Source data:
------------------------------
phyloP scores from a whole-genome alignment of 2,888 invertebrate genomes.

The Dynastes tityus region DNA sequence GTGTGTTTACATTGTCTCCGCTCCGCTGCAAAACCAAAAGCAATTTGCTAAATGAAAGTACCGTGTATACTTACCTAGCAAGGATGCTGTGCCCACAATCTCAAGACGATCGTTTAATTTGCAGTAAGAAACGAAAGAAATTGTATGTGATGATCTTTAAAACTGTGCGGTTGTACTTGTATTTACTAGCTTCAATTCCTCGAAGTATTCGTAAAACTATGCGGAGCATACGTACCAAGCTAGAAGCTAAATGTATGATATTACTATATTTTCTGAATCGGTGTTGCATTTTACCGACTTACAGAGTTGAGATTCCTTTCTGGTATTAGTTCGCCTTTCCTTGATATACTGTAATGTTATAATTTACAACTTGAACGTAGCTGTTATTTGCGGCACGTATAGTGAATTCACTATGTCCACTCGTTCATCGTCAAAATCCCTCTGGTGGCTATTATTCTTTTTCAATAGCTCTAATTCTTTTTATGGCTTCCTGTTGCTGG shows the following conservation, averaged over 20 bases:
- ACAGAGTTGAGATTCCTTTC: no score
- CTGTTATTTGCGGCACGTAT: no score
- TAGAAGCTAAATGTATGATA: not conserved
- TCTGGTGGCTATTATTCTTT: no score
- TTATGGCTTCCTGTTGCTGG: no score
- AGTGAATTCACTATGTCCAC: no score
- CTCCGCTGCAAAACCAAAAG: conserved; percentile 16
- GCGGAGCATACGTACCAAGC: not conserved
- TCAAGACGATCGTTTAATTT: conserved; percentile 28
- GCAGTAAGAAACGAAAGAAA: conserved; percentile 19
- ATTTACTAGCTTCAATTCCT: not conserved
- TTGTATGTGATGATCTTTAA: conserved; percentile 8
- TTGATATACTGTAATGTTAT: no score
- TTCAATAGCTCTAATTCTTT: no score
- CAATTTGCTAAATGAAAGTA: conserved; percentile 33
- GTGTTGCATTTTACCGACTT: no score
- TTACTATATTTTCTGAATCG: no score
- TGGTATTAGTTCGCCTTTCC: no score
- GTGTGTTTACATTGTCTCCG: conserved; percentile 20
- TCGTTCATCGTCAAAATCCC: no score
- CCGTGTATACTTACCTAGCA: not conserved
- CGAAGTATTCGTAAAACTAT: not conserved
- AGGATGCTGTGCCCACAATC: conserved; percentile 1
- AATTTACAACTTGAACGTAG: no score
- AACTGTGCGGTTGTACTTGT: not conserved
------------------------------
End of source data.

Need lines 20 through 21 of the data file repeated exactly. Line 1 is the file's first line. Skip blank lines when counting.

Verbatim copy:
- TGGTATTAGTTCGCCTTTCC: no score
- GTGTGTTTACATTGTCTCCG: conserved; percentile 20